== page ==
Fintech companies have an ethics challenge, both perceived and real. The Fintech ethics battle to be perceived as fair and ethical is playing out in the Wild West of online debt for small, young and disadvantaged businesses.
We recently wrote about the Small Business Borrowers’ Bill of Rights. In this post we’re going to compare that with two other Fintech ethics standards that were developed after the SBBBR: the Marketplace Lending Association’s Industry Practices as well as the Innovative Lending Platform Association’s Code of Ethics. There are three important issues:
- Who is behind them
- What is similar
- What is different
The Fintech Ethics Battle Players
The Small Business Borrowers’ Bill of Rights is signed by a total of 89 organizations:
- 22 Fintech companies serving small businesses
- 30 CDFIs (including one CDFI that is also a Fintech company), for whom mission to serve community comes before profit
- 7 other financial services providers
- 31 “organizations do not provide financing services to small businesses but they care deeply about responsible business lending.”
The Marketplace Lending Association includes both consumer and business Fintech companies:
- 4 small business lender members
- 8 consumer or real estate lender members
- 7 associate members
The Innovative Lending Platform Association has the smallest number of members, just 7 Fintech companies:
- 5 small business lenders
- 2 lending technology platform providers.
Here is how the lines have been drawn among Fintech small business lenders:
- 22 support the SBBBR, of whom 4 also support the MLA
- standing alone are 5 ILPA supporters.
You may want to come back to this as a “shopping list” after you read the analysis below. Click on a company name to go to their web site.
Fintech Small Business Lenders’ Ethics
|Bell Processing Solutions||x|
|Copperline Capital Companies||x|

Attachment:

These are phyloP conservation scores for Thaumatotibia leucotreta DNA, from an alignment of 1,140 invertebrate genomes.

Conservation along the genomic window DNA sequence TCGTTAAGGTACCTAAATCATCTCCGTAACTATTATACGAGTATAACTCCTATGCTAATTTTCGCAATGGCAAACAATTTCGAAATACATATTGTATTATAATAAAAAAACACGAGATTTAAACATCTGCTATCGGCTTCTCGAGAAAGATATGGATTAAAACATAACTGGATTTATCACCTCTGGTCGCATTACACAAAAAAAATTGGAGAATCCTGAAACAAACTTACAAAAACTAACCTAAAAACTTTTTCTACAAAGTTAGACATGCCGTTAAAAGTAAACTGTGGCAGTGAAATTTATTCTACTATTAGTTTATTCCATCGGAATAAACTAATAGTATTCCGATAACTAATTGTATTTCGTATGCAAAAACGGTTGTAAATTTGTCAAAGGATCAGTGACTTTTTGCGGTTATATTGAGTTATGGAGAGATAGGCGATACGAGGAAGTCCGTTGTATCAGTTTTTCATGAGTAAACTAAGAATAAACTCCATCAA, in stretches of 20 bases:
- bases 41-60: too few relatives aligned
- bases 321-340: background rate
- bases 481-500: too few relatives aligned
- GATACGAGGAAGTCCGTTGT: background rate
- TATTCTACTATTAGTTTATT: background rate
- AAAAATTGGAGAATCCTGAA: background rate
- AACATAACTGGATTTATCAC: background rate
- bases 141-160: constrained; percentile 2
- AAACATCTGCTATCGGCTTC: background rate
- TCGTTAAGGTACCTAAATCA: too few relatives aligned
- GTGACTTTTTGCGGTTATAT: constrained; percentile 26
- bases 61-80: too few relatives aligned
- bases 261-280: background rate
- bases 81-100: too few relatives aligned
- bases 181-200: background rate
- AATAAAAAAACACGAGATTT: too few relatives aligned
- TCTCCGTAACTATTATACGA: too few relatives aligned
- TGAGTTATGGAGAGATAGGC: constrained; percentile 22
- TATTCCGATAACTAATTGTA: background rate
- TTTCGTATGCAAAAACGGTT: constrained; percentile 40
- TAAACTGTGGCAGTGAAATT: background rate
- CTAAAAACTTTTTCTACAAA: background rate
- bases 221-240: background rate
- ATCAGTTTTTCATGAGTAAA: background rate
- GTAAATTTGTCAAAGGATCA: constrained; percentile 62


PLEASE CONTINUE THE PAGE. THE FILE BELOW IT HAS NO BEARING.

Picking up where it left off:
|Halo Business Finance||x|
|Market Street Funders||x|
|Quote 2 Fund||x|
|The Credit Junction||x|
|The Business Backer||x|
Common Fintech Ethics Themes and Details
It’s clear from reading the three documents that the Small Business Borrowers’ Bill of Rights (SBBBR), which was released in 2015, set the stage for the other two documents which came out later. At a high level, there are important similarities:
- Transparent disclosure of details to customers is critical
- Customers should be treated fairly
- Capital should be provided responsibly
- No discrimination
And there are also some important details where they are similar:
- No pressure sales tactics
- Assistance when businesses want to prepay
Significant Fintech Ethics Differences
It’s clear that the SBBBR sets a much higher standard for lending to small businesses. The MLA is close but leaves out some details. The ILPA has some glaring differences that should make small businesses suspicious.
- The ILPA essentially says its members should disclose “double-dipping,” where the SBBBR says “don’t do it.”
- The SBBBR specifically calls out “short-term products may be well suited for short term use, but not for long-term recurring use.” We’ve seen ILPA members specifically market short term loans for long term equipment purchases – a complex topic we’ll cover elsewhere.
- The ILPA has a sub-sub-note on vetting collections agencies, but it merits a full Topic #6 in the SBBBR.
- The ILPA is silent on referrals to other lenders or brokers, a sub-topic in SBBBR.
- The SBBBR and MLA both say lenders should report repayments to credit bureaus but ILPA is silent on the topic.
Another big difference: the ILPA very specifically has a disclosure product called Smart Box(tm) which it says is meant to provide “comprehensive pricing disclosure.” Included in the disclosures is their measure of “cents on the dollar,” which is a marketing approach to selling short-term loans when longer term loans may be a better fit.
In addition the ILPA takes issue with cash advances and factors, which is absent from the other two documents:
- “Marketing, solicitations and sales materials should not refer to or portray cash advances, factoring, purchases of receivables or purchases of future receivables as “loans,” “credit”, or use any other term that would reasonably lead a small business into believing they are being offered a loan.”
Finally, the Marketplace Lending Association has some very substantial additions that are relevant for their members who are attracting investors as a source of capital to provide the loans.
- The MLA starts with a large section on Investor Transparency and Fairness
- There are also big sections on “Safety and Soundness,” “Governance and Controls,” and “Risk Management” which address internal management issues needed to provide investors with piece of mind.
Use Fintech Ethics as a First Screen
Our conclusion is that in the uncharted territory of Fintech small business lending, you should use the Small Business Borrowers’ Bill of Rights as a first screen. Use our list above, or go to their page of signatories to shop for an ethical provider of small business debt. There are enough options available there that you don’t need to risk being taken by a digital loan shark.